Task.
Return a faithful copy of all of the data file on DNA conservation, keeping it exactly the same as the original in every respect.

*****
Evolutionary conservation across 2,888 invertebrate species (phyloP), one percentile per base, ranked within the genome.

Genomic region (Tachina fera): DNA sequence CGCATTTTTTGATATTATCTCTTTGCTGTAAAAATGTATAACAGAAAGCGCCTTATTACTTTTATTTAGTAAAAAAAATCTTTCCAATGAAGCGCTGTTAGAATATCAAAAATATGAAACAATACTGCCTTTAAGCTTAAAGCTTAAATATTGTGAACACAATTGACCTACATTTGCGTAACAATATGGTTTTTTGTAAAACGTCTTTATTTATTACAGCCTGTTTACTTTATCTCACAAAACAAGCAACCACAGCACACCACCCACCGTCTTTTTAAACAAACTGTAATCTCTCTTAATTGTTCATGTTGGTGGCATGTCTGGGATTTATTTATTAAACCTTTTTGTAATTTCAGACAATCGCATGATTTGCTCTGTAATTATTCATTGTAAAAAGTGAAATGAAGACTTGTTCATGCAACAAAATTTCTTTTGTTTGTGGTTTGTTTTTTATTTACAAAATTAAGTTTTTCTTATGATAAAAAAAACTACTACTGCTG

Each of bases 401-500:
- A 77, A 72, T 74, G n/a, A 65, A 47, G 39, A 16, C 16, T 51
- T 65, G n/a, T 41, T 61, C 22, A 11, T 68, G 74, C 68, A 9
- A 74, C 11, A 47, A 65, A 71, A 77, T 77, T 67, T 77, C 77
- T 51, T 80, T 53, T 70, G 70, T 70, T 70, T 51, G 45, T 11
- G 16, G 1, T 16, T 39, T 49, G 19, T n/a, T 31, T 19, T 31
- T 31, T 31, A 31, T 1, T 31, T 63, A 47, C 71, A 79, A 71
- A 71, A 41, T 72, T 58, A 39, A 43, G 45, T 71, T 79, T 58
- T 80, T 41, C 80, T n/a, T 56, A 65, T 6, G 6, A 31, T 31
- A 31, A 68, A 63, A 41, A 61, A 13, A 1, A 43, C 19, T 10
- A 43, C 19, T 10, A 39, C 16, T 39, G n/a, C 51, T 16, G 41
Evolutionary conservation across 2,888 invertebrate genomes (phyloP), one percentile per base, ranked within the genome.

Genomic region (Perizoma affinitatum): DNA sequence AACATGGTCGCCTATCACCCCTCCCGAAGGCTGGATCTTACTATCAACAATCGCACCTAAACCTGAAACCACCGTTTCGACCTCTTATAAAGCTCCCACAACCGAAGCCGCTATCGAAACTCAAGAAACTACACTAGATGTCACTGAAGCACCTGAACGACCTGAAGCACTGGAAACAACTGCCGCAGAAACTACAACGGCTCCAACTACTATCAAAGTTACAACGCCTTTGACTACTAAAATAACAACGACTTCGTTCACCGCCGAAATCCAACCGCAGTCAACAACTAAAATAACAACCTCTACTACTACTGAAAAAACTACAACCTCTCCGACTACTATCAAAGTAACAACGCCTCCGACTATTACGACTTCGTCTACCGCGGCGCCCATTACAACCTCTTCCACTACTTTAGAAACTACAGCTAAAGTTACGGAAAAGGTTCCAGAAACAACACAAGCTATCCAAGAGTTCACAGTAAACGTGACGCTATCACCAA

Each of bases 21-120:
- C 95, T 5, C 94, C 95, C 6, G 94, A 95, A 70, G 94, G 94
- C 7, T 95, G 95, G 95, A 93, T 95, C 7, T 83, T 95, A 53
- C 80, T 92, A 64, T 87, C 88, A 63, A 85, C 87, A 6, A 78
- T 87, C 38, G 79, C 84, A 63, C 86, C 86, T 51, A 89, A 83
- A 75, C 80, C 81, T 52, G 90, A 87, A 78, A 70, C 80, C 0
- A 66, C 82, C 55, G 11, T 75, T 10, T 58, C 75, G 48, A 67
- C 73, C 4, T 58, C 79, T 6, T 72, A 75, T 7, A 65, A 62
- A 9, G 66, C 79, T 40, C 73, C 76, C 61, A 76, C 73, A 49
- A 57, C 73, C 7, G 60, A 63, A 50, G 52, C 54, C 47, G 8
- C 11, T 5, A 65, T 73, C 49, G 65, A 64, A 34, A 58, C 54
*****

Evolutionary conservation across 2,888 invertebrate species (phyloP), one percentile per base, ranked within the genome.

Genomic region (Tachina fera): DNA sequence CGCATTTTTTGATATTATCTCTTTGCTGTAAAAATGTATAACAGAAAGCGCCTTATTACTTTTATTTAGTAAAAAAAATCTTTCCAATGAAGCGCTGTTAGAATATCAAAAATATGAAACAATACTGCCTTTAAGCTTAAAGCTTAAATATTGTGAACACAATTGACCTACATTTGCGTAACAATATGGTTTTTTGTAAAACGTCTTTATTTATTACAGCCTGTTTACTTTATCTCACAAAACAAGCAACCACAGCACACCACCCACCGTCTTTTTAAACAAACTGTAATCTCTCTTAATTGTTCATGTTGGTGGCATGTCTGGGATTTATTTATTAAACCTTTTTGTAATTTCAGACAATCGCATGATTTGCTCTGTAATTATTCATTGTAAAAAGTGAAATGAAGACTTGTTCATGCAACAAAATTTCTTTTGTTTGTGGTTTGTTTTTTATTTACAAAATTAAGTTTTTCTTATGATAAAAAAAACTACTACTGCTG

Each of bases 401-500:
- A 77, A 72, T 74, G n/a, A 65, A 47, G 39, A 16, C 16, T 51
- T 65, G n/a, T 41, T 61, C 22, A 11, T 68, G 74, C 68, A 9
- A 74, C 11, A 47, A 65, A 71, A 77, T 77, T 67, T 77, C 77
- T 51, T 80, T 53, T 70, G 70, T 70, T 70, T 51, G 45, T 11
- G 16, G 1, T 16, T 39, T 49, G 19, T n/a, T 31, T 19, T 31
- T 31, T 31, A 31, T 1, T 31, T 63, A 47, C 71, A 79, A 71
- A 71, A 41, T 72, T 58, A 39, A 43, G 45, T 71, T 79, T 58
- T 80, T 41, C 80, T n/a, T 56, A 65, T 6, G 6, A 31, T 31
- A 31, A 68, A 63, A 41, A 61, A 13, A 1, A 43, C 19, T 10
- A 43, C 19, T 10, A 39, C 16, T 39, G n/a, C 51, T 16, G 41
Evolutionary conservation across 2,888 invertebrate genomes (phyloP), one percentile per base, ranked within the genome.

Genomic region (Perizoma affinitatum): DNA sequence AACATGGTCGCCTATCACCCCTCCCGAAGGCTGGATCTTACTATCAACAATCGCACCTAAACCTGAAACCACCGTTTCGACCTCTTATAAAGCTCCCACAACCGAAGCCGCTATCGAAACTCAAGAAACTACACTAGATGTCACTGAAGCACCTGAACGACCTGAAGCACTGGAAACAACTGCCGCAGAAACTACAACGGCTCCAACTACTATCAAAGTTACAACGCCTTTGACTACTAAAATAACAACGACTTCGTTCACCGCCGAAATCCAACCGCAGTCAACAACTAAAATAACAACCTCTACTACTACTGAAAAAACTACAACCTCTCCGACTACTATCAAAGTAACAACGCCTCCGACTATTACGACTTCGTCTACCGCGGCGCCCATTACAACCTCTTCCACTACTTTAGAAACTACAGCTAAAGTTACGGAAAAGGTTCCAGAAACAACACAAGCTATCCAAGAGTTCACAGTAAACGTGACGCTATCACCAA

Each of bases 21-120:
- C 95, T 5, C 94, C 95, C 6, G 94, A 95, A 70, G 94, G 94
- C 7, T 95, G 95, G 95, A 93, T 95, C 7, T 83, T 95, A 53
- C 80, T 92, A 64, T 87, C 88, A 63, A 85, C 87, A 6, A 78
- T 87, C 38, G 79, C 84, A 63, C 86, C 86, T 51, A 89, A 83
- A 75, C 80, C 81, T 52, G 90, A 87, A 78, A 70, C 80, C 0
- A 66, C 82, C 55, G 11, T 75, T 10, T 58, C 75, G 48, A 67
- C 73, C 4, T 58, C 79, T 6, T 72, A 75, T 7, A 65, A 62
- A 9, G 66, C 79, T 40, C 73, C 76, C 61, A 76, C 73, A 49
- A 57, C 73, C 7, G 60, A 63, A 50, G 52, C 54, C 47, G 8
- C 11, T 5, A 65, T 73, C 49, G 65, A 64, A 34, A 58, C 54